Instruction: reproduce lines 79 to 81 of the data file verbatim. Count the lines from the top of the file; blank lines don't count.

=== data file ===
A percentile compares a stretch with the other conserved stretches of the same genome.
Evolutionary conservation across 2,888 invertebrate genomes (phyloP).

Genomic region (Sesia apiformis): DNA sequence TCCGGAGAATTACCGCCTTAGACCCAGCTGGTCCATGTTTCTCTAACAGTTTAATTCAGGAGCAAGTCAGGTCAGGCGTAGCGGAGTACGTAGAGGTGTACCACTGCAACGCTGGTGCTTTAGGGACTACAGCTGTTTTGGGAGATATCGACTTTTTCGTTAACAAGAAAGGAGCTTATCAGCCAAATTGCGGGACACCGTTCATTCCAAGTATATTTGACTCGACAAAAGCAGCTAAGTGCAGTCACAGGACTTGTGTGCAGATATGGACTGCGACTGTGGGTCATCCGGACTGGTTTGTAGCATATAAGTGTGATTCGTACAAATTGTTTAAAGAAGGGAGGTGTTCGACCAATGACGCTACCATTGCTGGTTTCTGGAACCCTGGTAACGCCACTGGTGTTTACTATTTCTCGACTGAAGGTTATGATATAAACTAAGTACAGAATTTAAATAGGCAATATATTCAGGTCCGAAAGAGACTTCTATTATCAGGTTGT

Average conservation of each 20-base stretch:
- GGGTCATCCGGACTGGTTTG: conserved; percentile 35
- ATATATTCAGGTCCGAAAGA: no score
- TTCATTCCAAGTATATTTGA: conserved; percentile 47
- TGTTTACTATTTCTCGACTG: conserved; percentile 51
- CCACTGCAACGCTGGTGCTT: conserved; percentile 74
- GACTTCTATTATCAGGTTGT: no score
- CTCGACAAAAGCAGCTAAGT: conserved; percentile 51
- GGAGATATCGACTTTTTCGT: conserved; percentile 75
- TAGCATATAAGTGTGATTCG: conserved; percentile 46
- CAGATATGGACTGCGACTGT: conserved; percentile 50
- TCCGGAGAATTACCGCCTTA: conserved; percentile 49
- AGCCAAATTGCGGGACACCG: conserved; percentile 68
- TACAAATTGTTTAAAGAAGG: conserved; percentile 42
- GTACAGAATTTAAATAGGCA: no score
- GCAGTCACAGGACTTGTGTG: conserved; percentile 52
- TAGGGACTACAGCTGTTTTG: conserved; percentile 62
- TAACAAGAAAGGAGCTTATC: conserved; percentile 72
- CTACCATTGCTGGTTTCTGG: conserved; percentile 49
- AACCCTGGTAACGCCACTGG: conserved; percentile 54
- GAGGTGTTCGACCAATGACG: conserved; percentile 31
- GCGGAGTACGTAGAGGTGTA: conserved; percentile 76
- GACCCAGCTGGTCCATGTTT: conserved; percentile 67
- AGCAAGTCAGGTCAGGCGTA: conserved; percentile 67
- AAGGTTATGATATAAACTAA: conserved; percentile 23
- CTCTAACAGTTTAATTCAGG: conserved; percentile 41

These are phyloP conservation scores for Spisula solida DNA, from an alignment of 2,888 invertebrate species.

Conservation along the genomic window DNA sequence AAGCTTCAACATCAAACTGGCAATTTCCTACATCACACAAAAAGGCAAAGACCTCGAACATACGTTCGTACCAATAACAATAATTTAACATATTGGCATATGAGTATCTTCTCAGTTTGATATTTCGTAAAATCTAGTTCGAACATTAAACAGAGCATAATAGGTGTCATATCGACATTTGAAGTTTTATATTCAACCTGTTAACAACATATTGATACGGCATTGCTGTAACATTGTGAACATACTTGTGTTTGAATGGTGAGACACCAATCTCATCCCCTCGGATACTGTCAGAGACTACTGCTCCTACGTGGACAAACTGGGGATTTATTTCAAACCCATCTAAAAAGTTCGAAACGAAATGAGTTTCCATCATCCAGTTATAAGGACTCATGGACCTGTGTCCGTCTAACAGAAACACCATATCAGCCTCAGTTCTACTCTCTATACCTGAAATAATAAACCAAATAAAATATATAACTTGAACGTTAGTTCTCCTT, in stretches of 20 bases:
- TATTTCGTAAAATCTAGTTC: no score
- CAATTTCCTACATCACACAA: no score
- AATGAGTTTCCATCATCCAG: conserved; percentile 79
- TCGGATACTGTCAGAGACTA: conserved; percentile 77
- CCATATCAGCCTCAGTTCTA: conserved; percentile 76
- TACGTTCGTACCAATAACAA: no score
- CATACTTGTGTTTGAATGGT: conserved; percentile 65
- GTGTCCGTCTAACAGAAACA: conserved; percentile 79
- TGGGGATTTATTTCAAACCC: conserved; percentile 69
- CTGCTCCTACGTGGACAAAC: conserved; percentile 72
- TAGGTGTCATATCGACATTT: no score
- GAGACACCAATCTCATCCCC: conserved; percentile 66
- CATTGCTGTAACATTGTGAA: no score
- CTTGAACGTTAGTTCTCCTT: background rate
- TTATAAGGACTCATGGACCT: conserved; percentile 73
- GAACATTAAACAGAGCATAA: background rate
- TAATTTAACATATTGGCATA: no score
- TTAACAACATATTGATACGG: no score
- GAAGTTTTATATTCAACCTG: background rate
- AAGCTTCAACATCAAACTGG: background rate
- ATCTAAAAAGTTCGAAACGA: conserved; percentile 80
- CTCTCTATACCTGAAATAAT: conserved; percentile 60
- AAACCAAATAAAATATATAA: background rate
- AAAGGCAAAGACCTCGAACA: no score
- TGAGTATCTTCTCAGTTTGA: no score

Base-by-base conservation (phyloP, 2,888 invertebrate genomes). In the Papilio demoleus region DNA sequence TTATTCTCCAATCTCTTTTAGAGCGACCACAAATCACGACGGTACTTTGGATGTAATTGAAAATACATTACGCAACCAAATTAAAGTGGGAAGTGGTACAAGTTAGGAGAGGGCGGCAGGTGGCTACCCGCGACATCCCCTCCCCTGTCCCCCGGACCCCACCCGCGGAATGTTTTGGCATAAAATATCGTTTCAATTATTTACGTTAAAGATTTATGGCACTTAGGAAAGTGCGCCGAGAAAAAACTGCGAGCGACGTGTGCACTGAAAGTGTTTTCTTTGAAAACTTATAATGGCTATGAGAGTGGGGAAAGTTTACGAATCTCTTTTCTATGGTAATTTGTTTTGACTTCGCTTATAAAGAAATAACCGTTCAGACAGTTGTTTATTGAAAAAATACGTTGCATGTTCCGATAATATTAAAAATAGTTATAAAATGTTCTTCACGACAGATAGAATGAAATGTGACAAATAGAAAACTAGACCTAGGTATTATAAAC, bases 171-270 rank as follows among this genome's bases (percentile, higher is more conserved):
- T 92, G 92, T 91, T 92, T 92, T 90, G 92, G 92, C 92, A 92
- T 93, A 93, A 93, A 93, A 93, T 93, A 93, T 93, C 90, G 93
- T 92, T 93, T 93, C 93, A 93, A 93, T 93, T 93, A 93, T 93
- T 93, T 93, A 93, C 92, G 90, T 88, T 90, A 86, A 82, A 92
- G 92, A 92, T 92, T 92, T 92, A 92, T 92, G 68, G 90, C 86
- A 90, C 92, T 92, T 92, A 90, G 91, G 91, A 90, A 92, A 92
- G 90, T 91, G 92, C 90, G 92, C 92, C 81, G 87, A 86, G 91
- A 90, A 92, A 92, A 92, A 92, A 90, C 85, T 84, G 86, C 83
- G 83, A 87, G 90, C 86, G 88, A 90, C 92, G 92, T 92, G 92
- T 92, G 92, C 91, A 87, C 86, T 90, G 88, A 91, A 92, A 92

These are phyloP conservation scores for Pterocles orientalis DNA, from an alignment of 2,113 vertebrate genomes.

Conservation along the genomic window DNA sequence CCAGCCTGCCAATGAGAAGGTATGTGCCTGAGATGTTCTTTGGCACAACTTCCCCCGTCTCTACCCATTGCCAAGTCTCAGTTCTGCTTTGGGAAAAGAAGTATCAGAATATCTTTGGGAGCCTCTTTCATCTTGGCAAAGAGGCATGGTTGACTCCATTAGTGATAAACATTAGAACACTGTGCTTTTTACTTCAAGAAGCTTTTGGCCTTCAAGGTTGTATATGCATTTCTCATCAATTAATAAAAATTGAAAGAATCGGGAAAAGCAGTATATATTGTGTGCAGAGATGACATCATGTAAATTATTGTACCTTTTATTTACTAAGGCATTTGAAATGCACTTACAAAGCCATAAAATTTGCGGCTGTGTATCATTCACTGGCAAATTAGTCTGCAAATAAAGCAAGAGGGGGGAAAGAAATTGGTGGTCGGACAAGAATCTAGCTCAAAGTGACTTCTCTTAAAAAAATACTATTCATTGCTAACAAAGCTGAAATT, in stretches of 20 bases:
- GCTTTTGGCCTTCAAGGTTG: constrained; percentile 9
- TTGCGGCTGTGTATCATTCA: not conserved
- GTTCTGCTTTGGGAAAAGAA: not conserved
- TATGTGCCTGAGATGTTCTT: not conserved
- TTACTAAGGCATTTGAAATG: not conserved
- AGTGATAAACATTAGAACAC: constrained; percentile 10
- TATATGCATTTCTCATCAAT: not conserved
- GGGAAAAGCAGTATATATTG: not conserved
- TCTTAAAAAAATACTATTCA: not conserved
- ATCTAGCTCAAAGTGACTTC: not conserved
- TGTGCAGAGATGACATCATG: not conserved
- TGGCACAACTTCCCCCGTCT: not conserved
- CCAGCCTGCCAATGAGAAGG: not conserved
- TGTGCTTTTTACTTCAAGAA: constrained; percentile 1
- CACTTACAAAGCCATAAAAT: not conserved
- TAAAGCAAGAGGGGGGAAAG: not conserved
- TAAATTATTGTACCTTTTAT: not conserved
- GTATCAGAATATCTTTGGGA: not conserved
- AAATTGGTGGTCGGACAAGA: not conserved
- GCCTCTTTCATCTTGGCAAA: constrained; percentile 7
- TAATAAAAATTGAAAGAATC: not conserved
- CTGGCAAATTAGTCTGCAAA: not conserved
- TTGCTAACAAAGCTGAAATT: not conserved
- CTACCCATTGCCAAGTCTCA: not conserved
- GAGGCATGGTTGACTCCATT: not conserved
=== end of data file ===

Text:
- ATCTAGCTCAAAGTGACTTC: not conserved
- TGTGCAGAGATGACATCATG: not conserved
- TGGCACAACTTCCCCCGTCT: not conserved